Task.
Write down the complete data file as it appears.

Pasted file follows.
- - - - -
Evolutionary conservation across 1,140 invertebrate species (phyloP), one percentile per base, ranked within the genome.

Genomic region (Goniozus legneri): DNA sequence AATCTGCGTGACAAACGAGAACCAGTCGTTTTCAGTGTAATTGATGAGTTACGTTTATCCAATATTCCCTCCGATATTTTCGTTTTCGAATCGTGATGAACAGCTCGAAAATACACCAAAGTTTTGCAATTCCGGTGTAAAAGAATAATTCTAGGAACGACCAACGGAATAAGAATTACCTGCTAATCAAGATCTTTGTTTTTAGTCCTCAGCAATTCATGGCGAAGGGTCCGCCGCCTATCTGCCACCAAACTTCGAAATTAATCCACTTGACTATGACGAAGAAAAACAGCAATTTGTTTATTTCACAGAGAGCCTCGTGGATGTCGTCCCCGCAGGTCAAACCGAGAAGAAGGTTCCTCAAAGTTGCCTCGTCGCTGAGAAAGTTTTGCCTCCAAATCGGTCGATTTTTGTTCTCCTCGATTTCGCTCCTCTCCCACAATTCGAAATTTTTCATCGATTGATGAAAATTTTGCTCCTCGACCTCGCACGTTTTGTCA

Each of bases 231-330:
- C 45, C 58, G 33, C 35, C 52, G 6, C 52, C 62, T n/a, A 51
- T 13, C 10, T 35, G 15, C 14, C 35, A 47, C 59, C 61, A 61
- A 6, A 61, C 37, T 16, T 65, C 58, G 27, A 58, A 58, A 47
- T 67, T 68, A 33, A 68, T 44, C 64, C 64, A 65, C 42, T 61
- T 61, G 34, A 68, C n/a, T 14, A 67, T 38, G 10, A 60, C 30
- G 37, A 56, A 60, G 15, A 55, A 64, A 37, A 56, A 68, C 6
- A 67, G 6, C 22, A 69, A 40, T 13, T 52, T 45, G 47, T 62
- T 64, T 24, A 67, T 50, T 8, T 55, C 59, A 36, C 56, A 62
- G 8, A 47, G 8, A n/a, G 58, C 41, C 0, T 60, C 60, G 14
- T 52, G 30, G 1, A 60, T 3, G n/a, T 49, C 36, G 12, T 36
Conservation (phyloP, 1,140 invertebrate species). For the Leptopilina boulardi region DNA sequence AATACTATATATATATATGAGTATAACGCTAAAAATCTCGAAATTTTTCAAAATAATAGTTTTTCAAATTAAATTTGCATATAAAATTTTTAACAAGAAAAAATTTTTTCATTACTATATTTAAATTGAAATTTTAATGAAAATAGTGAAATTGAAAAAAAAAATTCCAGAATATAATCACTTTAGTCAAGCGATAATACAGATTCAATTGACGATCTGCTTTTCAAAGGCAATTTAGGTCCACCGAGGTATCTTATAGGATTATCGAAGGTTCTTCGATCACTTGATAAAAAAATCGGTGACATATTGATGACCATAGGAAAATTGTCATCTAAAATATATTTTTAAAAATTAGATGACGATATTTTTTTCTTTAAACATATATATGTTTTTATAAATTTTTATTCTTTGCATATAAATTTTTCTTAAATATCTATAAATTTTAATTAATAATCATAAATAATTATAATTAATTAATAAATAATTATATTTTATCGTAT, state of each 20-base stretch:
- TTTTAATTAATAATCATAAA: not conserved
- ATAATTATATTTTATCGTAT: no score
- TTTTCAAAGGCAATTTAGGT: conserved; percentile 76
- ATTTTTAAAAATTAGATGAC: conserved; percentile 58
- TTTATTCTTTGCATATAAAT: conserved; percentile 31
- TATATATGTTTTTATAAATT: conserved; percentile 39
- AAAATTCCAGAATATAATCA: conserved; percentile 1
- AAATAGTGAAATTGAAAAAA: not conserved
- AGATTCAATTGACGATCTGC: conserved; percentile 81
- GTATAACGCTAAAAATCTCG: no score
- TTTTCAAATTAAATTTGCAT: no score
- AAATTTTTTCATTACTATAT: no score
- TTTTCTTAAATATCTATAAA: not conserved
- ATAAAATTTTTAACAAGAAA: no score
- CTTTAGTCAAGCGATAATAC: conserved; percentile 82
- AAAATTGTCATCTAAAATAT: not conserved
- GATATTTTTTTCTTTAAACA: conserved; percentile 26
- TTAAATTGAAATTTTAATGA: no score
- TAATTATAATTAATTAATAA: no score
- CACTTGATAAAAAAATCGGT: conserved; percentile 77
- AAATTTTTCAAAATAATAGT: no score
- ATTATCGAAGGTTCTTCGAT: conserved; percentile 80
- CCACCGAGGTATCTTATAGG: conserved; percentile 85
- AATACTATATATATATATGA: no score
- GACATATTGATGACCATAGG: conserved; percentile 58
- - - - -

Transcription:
Evolutionary conservation across 1,140 invertebrate species (phyloP), one percentile per base, ranked within the genome.

Genomic region (Goniozus legneri): DNA sequence AATCTGCGTGACAAACGAGAACCAGTCGTTTTCAGTGTAATTGATGAGTTACGTTTATCCAATATTCCCTCCGATATTTTCGTTTTCGAATCGTGATGAACAGCTCGAAAATACACCAAAGTTTTGCAATTCCGGTGTAAAAGAATAATTCTAGGAACGACCAACGGAATAAGAATTACCTGCTAATCAAGATCTTTGTTTTTAGTCCTCAGCAATTCATGGCGAAGGGTCCGCCGCCTATCTGCCACCAAACTTCGAAATTAATCCACTTGACTATGACGAAGAAAAACAGCAATTTGTTTATTTCACAGAGAGCCTCGTGGATGTCGTCCCCGCAGGTCAAACCGAGAAGAAGGTTCCTCAAAGTTGCCTCGTCGCTGAGAAAGTTTTGCCTCCAAATCGGTCGATTTTTGTTCTCCTCGATTTCGCTCCTCTCCCACAATTCGAAATTTTTCATCGATTGATGAAAATTTTGCTCCTCGACCTCGCACGTTTTGTCA

Each of bases 231-330:
- C 45, C 58, G 33, C 35, C 52, G 6, C 52, C 62, T n/a, A 51
- T 13, C 10, T 35, G 15, C 14, C 35, A 47, C 59, C 61, A 61
- A 6, A 61, C 37, T 16, T 65, C 58, G 27, A 58, A 58, A 47
- T 67, T 68, A 33, A 68, T 44, C 64, C 64, A 65, C 42, T 61
- T 61, G 34, A 68, C n/a, T 14, A 67, T 38, G 10, A 60, C 30
- G 37, A 56, A 60, G 15, A 55, A 64, A 37, A 56, A 68, C 6
- A 67, G 6, C 22, A 69, A 40, T 13, T 52, T 45, G 47, T 62
- T 64, T 24, A 67, T 50, T 8, T 55, C 59, A 36, C 56, A 62
- G 8, A 47, G 8, A n/a, G 58, C 41, C 0, T 60, C 60, G 14
- T 52, G 30, G 1, A 60, T 3, G n/a, T 49, C 36, G 12, T 36
Conservation (phyloP, 1,140 invertebrate species). For the Leptopilina boulardi region DNA sequence AATACTATATATATATATGAGTATAACGCTAAAAATCTCGAAATTTTTCAAAATAATAGTTTTTCAAATTAAATTTGCATATAAAATTTTTAACAAGAAAAAATTTTTTCATTACTATATTTAAATTGAAATTTTAATGAAAATAGTGAAATTGAAAAAAAAAATTCCAGAATATAATCACTTTAGTCAAGCGATAATACAGATTCAATTGACGATCTGCTTTTCAAAGGCAATTTAGGTCCACCGAGGTATCTTATAGGATTATCGAAGGTTCTTCGATCACTTGATAAAAAAATCGGTGACATATTGATGACCATAGGAAAATTGTCATCTAAAATATATTTTTAAAAATTAGATGACGATATTTTTTTCTTTAAACATATATATGTTTTTATAAATTTTTATTCTTTGCATATAAATTTTTCTTAAATATCTATAAATTTTAATTAATAATCATAAATAATTATAATTAATTAATAAATAATTATATTTTATCGTAT, state of each 20-base stretch:
- TTTTAATTAATAATCATAAA: not conserved
- ATAATTATATTTTATCGTAT: no score
- TTTTCAAAGGCAATTTAGGT: conserved; percentile 76
- ATTTTTAAAAATTAGATGAC: conserved; percentile 58
- TTTATTCTTTGCATATAAAT: conserved; percentile 31
- TATATATGTTTTTATAAATT: conserved; percentile 39
- AAAATTCCAGAATATAATCA: conserved; percentile 1
- AAATAGTGAAATTGAAAAAA: not conserved
- AGATTCAATTGACGATCTGC: conserved; percentile 81
- GTATAACGCTAAAAATCTCG: no score
- TTTTCAAATTAAATTTGCAT: no score
- AAATTTTTTCATTACTATAT: no score
- TTTTCTTAAATATCTATAAA: not conserved
- ATAAAATTTTTAACAAGAAA: no score
- CTTTAGTCAAGCGATAATAC: conserved; percentile 82
- AAAATTGTCATCTAAAATAT: not conserved
- GATATTTTTTTCTTTAAACA: conserved; percentile 26
- TTAAATTGAAATTTTAATGA: no score
- TAATTATAATTAATTAATAA: no score
- CACTTGATAAAAAAATCGGT: conserved; percentile 77
- AAATTTTTCAAAATAATAGT: no score
- ATTATCGAAGGTTCTTCGAT: conserved; percentile 80
- CCACCGAGGTATCTTATAGG: conserved; percentile 85
- AATACTATATATATATATGA: no score
- GACATATTGATGACCATAGG: conserved; percentile 58